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Whether you have a single daughter or a whole slew of them, these books are full of great advice on how to handle all manner of parenting issues, from education to bullying to the princess obsessions. 

1. Little Girls Can Be Mean: Four Steps to Bully-proof Girls in the Early Grades by Michelle Anthony and Reyna Lindert. Bullying is a nationwide issue right now, and this book is particularly excellent because it focuses on young girls, rather than trying to meet the needs of girls of all ages. If you’re looking to squash bullying before the issues get out-of-control, this is a fantastic place to start.

2. Strong Fathers, Strong Daughters: 10 Secrets Every Father Should Know by Meg Meeker. My husband read this book when we were expecting our first daughter and then proceeded to buy it for his friends every time they announced they were expecting a girl. For someone who never gives gifts unless required by holidays, this is the ultimate stamp of approval.

3. Girls on the Edge: The Four Factors Driving the New Crisis for Girls–Sexual Identity, the Cyberbubble, Obsessions, Environmental Toxins by Leonard Sax. In this companion book to the (very excellent) Boys Adrift, Sax identifies and explains the major issues facing girls in today’s society and how parents can address these concerns in their families.. He’s very thorough but the reading is fascinating, encouraging and practical.

4. Playful Learning: Develop Your Child’s Sense of Joy and Wonder by Mariah Bruehl. You may be working on keeping the screen time to a minimum, but how do you fill the time left behind? Full of brilliant ideas for helping your daughter (or son!) pursue their natural curiosity, this book is written by a long-time educator and mother of two.

5. You’re Wearing That?: Understanding Mothers and Daughters in Conversation by Deborah Tannen. As daughters grow older, the conversations between mothers and daughters can become increasingly unpleasant and hurtful to both sides. This book has plenty of anecdotes, examples, and advice on how to turn the mother-daughter relationship into something magical for everyone .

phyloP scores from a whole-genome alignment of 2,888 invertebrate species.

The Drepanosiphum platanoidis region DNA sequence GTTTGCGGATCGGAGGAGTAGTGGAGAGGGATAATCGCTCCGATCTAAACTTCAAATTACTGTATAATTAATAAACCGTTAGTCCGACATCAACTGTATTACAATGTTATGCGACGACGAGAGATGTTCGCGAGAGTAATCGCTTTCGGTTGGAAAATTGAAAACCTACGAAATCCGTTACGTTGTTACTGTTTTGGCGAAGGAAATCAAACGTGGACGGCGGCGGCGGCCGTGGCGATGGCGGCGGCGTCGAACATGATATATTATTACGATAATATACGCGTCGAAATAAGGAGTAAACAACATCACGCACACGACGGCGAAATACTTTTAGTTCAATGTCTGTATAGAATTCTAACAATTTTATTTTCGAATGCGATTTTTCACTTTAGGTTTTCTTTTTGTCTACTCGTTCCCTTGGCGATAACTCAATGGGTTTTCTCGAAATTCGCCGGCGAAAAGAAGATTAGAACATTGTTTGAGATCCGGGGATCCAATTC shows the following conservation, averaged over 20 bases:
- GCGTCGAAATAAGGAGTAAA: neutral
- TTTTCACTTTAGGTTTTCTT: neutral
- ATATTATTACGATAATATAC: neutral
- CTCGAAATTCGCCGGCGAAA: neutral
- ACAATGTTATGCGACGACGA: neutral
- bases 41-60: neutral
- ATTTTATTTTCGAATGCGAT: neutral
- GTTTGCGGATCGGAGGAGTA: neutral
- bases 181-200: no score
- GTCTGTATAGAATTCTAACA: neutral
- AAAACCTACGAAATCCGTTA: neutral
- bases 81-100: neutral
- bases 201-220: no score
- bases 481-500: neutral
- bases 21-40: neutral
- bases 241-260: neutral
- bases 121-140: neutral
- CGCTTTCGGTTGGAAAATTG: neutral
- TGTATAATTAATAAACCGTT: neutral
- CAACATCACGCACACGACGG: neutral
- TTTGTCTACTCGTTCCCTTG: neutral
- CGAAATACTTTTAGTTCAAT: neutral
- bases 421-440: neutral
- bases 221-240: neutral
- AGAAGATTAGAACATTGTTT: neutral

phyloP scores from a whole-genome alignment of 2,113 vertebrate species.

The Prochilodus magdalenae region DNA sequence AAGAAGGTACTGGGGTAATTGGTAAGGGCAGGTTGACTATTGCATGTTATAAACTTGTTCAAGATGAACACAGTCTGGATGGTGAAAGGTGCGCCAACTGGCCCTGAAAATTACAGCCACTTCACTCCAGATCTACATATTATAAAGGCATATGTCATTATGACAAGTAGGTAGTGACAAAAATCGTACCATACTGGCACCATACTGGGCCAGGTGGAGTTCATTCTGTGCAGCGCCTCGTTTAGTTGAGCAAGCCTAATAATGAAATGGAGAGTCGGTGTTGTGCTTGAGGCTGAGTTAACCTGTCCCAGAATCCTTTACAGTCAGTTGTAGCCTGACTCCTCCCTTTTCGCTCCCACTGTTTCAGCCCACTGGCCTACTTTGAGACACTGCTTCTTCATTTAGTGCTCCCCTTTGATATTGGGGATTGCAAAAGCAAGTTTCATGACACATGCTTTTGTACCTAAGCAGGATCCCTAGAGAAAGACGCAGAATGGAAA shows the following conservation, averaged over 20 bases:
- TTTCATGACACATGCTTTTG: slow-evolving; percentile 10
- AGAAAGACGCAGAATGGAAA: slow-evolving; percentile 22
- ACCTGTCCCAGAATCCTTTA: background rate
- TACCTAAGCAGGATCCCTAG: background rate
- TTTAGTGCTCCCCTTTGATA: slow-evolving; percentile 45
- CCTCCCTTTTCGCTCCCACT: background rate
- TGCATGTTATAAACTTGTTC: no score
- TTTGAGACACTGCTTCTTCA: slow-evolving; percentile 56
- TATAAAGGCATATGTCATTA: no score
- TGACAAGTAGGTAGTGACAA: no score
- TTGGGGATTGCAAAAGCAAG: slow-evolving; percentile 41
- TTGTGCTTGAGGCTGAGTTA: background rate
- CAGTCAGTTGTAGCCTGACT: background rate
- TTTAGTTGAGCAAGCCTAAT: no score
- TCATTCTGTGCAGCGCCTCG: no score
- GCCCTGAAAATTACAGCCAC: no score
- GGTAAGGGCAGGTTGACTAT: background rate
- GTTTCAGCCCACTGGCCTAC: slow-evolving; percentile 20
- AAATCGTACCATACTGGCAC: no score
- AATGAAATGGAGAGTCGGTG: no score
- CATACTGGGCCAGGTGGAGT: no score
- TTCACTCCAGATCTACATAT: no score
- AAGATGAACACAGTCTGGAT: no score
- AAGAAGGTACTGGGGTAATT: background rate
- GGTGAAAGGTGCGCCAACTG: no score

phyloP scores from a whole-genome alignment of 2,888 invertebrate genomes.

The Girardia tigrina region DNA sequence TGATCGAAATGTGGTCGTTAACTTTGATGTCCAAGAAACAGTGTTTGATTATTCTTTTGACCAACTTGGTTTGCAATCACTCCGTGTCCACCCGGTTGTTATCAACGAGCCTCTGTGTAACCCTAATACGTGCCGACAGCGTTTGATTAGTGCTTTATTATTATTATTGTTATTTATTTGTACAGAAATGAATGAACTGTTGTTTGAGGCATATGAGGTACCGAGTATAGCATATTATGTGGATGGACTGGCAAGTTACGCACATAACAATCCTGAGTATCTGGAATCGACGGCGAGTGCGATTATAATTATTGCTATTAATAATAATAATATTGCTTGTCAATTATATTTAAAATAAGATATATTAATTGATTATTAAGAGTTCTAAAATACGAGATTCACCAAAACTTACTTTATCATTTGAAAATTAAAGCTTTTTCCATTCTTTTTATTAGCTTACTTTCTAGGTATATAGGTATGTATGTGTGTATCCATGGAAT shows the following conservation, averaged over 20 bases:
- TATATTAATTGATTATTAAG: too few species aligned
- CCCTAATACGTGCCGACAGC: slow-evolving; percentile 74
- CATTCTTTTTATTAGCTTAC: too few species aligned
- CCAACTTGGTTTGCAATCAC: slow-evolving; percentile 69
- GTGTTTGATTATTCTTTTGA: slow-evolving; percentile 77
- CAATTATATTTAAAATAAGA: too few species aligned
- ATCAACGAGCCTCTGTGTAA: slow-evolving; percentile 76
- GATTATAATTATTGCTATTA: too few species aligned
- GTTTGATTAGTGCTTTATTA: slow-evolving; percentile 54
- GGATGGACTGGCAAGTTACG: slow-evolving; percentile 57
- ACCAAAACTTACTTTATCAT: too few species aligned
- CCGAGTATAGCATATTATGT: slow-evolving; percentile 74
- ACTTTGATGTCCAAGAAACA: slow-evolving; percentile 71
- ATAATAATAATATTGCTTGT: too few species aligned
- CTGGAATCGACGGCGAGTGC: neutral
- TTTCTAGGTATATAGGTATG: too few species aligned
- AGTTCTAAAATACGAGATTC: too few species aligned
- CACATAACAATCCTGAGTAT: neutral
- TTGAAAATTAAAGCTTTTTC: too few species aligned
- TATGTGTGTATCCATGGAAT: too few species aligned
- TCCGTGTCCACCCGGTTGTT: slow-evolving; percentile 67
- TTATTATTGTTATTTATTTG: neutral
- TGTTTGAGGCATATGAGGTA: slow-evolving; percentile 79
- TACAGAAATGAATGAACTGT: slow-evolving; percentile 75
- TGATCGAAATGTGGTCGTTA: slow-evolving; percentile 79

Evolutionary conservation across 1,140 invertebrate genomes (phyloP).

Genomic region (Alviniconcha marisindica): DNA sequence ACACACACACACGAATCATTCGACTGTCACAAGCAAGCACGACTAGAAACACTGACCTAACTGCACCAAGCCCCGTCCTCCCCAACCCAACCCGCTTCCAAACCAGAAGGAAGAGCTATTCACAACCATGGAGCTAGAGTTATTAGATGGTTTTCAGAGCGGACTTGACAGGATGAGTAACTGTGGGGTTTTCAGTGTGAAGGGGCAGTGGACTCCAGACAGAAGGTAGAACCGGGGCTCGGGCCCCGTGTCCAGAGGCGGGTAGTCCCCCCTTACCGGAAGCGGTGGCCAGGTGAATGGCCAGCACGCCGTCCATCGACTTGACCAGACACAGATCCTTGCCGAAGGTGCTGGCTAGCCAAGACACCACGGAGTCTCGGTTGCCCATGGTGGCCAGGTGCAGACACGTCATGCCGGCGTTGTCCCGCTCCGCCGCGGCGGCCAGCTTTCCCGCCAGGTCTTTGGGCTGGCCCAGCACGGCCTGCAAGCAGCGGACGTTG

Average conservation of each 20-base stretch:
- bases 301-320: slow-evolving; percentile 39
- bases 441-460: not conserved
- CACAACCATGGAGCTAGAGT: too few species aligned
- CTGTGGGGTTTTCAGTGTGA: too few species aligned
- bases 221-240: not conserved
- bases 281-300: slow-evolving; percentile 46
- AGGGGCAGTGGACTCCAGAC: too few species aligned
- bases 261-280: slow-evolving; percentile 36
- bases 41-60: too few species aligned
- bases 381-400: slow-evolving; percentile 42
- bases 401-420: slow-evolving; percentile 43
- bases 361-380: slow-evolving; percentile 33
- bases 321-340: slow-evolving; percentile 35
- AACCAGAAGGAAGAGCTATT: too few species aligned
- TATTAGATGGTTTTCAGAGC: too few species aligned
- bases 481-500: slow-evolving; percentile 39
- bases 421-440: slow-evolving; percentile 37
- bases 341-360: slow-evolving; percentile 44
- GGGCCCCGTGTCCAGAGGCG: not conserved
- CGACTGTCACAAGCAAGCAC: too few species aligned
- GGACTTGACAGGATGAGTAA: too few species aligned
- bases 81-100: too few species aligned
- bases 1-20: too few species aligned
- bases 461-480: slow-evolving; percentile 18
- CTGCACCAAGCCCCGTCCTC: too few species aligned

6. The Mother-Daughter Book Club by Heather Vogel Frederick. If you need some fiction tossed in with all the non-fiction here, this book is a delightful start to a series about four girls who join a bookclub with their mothers. Not only is it fun to read with your daughter, it might inspire you to read the classics together and start a bookclub of your own!

7. Siblings Without Rivalry: How to Help Your Children Live Together So You Can Live Too by Adele Faber and Elaine Mazlish. This book offers practical tools to help parents encourage relationships between siblings that bring everyone in the home joy, rather than unhappiness.

8. Learning Like a Girl: Educating Our Daughters in Schools of Their Own by Diana Meehan. Educator-activist Diana Meehan had an eleven-year-old daughter and was not happy with the education options available to her. So she and two other mothers in L.A. created their own girls-only school. If you’ve considered single sex education for your child, this is a fantastic place to start.

9. Cinderella Ate My Daughter: Dispatches from the Front Lines of the New Girlie-Girl Culture by Peggy Orenstein. If you have a daughter that loves everything pink and princess-y, this book is a must-read about not only the dangers of focusing on physical perfection but also how to deal with the obsession on a practical level. How do you respond when your daughter begs for the latest princess or dress or wants to wear makeup at four?

10. The Princess Problem: Guiding Our Girls through the Princess-Obsessed Years by Rebecca Hains. Don’t let the title fool you; this book is perfect for any parent who wants to protect their child from rampant consumer culture and help them understand the role of advertising, media, and technology in today’s world. I know my child asks for everything she sees on a commercial, and this book has provided me with tools to help curb that.


That’s our list, now it’s your turn… What books have helped you parent your little girls (or big girls)?

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